How to Use Windows Symlink: A Step-by-Step Guide

Creating a symlink, or symbolic link, in Windows is a handy trick that can make your life a whole lot easier. It’s like creating a shortcut, but way more powerful. With a symlink, you can access files and folders from different locations as if they were right there where you need them. Don’t worry, it’s not as complicated as it sounds, and I’m here to guide you through it step by step.

Step by Step Tutorial on How to Use Windows Symlink

Before we dive into the steps, let’s quickly talk about what we’re going to achieve. By creating a symlink, you’re essentially creating a link that points to another file or directory. It’s a great way to organize your files without moving them around or duplicating them. Ready to get started? Here we go.

Step 1: Open Command Prompt as an Administrator

Open the Command Prompt with administrative privileges. This gives you the necessary permissions to create symlinks.

When you open Command Prompt as an administrator, you’re giving yourself the power to make changes that affect the whole system. It’s like having a master key to the house, so use it wisely and don’t run any commands you’re not sure about.

Step 2: Navigate to the Directory where you want to create the Symlink

Use the ‘cd’ command to navigate to the directory where you want your symlink to be located.

Think of this like choosing the perfect spot in your garden where you want to plant a new flower. You wouldn’t just throw it anywhere, right? Same goes for your symlink – pick a spot where it makes sense for you.

Step 3: Use the ‘mklink’ Command to Create the Symlink

Type the ‘mklink’ command followed by the type of link, the name of the symlink, and the path to the original file or folder.

This is where the magic happens. You’re casting a spell that creates an invisible, magical bridge between two places on your computer. Just make sure to spell the command correctly, or the spell won’t work!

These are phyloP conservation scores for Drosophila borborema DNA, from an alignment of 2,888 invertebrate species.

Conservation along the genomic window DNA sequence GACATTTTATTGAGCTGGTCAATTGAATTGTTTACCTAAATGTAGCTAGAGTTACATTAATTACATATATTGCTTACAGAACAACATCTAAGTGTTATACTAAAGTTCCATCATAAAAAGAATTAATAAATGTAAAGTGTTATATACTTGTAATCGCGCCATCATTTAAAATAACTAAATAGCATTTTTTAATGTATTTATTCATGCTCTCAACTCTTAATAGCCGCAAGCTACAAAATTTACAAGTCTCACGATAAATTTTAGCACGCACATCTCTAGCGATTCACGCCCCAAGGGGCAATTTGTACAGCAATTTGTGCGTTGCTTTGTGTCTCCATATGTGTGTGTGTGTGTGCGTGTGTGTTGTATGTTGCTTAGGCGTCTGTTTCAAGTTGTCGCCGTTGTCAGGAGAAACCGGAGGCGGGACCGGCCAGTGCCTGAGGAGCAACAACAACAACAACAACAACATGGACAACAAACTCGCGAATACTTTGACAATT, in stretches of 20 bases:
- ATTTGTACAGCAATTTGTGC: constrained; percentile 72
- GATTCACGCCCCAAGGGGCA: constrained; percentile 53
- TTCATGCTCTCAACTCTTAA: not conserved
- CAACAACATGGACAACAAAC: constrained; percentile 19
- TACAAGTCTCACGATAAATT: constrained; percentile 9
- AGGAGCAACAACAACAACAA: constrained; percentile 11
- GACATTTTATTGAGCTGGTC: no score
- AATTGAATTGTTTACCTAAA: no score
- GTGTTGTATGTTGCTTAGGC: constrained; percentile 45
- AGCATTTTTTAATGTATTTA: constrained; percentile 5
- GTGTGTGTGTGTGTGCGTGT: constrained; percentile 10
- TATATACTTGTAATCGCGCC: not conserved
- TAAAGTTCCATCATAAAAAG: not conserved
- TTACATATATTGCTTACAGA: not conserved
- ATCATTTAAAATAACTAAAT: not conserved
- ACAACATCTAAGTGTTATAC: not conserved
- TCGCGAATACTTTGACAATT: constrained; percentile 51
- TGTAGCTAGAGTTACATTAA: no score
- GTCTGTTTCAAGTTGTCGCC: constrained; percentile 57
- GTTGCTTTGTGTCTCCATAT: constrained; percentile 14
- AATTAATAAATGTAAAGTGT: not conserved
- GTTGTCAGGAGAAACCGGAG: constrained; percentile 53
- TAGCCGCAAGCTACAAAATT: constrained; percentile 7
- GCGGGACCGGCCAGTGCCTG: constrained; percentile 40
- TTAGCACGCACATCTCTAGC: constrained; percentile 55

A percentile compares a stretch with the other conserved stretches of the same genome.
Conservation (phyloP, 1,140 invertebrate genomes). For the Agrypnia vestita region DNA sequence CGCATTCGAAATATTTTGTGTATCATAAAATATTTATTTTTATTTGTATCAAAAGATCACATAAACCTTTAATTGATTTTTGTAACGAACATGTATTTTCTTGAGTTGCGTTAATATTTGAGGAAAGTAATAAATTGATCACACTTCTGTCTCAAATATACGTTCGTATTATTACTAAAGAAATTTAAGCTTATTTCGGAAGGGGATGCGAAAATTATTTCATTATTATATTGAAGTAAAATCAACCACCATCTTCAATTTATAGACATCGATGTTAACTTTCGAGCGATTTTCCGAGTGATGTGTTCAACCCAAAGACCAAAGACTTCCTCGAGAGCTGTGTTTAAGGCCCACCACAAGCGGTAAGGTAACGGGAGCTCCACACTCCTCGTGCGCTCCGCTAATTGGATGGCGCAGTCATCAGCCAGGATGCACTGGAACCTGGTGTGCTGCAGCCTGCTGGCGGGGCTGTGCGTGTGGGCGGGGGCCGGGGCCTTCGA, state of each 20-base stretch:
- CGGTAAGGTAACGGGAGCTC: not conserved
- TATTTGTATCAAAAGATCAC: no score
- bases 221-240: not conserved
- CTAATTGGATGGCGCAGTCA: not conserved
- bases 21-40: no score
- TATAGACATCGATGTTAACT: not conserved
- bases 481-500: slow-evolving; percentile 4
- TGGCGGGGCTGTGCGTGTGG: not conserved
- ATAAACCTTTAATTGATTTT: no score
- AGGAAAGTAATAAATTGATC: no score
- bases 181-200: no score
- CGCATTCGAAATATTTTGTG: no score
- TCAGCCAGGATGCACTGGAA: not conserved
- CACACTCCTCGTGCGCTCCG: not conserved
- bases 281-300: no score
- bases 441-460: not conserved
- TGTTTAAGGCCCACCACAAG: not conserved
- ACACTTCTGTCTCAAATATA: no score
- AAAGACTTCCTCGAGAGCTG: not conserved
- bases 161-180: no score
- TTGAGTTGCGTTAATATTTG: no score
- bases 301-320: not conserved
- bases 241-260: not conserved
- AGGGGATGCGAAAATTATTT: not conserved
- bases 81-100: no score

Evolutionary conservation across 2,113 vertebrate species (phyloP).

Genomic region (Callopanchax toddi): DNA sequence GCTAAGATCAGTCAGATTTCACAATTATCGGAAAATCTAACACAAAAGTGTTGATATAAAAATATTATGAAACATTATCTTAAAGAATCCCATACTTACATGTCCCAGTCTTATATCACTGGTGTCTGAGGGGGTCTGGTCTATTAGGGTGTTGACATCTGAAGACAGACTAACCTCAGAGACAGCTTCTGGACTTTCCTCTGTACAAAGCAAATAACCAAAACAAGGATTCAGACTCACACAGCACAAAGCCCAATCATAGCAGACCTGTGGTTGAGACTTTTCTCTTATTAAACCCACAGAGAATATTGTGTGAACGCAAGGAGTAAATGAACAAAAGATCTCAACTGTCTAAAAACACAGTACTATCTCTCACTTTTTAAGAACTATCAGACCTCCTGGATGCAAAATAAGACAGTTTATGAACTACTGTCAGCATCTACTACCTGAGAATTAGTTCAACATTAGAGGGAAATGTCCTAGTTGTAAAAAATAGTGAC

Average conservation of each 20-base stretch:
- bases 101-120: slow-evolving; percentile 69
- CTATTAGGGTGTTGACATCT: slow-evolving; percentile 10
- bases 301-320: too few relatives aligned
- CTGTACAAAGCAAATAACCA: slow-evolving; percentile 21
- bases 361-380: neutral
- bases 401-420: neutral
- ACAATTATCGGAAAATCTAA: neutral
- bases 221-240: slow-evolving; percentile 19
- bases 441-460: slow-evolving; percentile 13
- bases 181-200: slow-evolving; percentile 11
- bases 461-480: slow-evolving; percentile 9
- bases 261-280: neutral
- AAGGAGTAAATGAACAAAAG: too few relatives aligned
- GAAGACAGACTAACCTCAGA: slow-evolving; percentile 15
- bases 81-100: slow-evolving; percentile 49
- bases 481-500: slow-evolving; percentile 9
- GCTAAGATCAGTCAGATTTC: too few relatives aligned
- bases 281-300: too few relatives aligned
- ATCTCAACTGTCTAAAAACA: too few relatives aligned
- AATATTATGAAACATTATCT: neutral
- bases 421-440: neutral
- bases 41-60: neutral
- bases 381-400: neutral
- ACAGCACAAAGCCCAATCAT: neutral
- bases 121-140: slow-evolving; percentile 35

Step 4: Verify the Symlink was Created Successfully

Check that the symlink appears in the directory and points to the correct file or folder.

Just like you’d check that your new plant is actually in the ground and not just sitting on top of it, you need to make sure your symlink is properly created. A quick glance should tell you if it’s there and if it’s pointing where you want it to.

After you complete these steps, you’ll have a brand new symlink ready to use. It’s like having a secret passage that leads straight to your hidden treasure. You can access your files quicker and more efficiently, without the hassle of navigating through a maze of folders.

Tips for Using Windows Symlink

  • Make sure you have administrative rights before attempting to create a symlink.
  • Use quotes around paths that contain spaces to avoid errors.
  • Remember that the ‘mklink’ command is not available in the basic Command Prompt. You must run it as an administrator.
  • Symlinks can link to both files and directories, so feel free to organize your system in a way that works best for you.
  • Keep in mind that if you delete the original file or folder, the symlink will no longer work, as it’s just a pointer, not a copy.

Frequently Asked Questions

What’s the difference between a hard link and a symlink?

A hard link is a direct pointer to the data on the disk, while a symlink is a pointer to a filename.

Hard links are like having two keys to the same lock, while symlinks are more like forwarding addresses. If you move the lock, the forwarding address can be updated, but the second key won’t work anymore.

Can I create a symlink on a network drive?

Yes, you can create a symlink that points to a location on a network drive.

It’s like building a bridge from your island to a friend’s island across the sea. Just make sure the network path is accessible when you create the symlink.

Do symlinks work across different file systems?

No, symlinks generally do not work across different file systems.

Trying to create a symlink across different file systems is like trying to listen to a radio station that doesn’t broadcast in your area. It’s just not going to work.

Can I create a symlink to an external drive?

Yes, you can create a symlink to a location on an external drive as long as it’s connected to your computer.

It’s like setting up a delivery service to your friend’s house. As long as they’re home (or the drive is connected), you can send things their way.

How do I remove a symlink?

You can remove a symlink by simply deleting it like any other file.

Getting rid of a symlink is like taking down that forwarding address. The mail (or data) will still go to the original location, but the shortcut is gone.


  1. Open Command Prompt as an Administrator
  2. Navigate to the desired directory
  3. Use the ‘mklink’ command
  4. Verify the symlink’s creation


Symlinks can be a game-changer for managing files and folders on your Windows system. They offer flexibility, save time, and keep your data organized without the need to duplicate or move files around. Just like a well-organized toolshed makes a gardener’s life easier, symlinks can streamline your digital workspace. So go ahead, give it a try, and start creating your own network of magical links within your computer. Who knows, you might just find that using Windows symlink becomes your new favorite trick!

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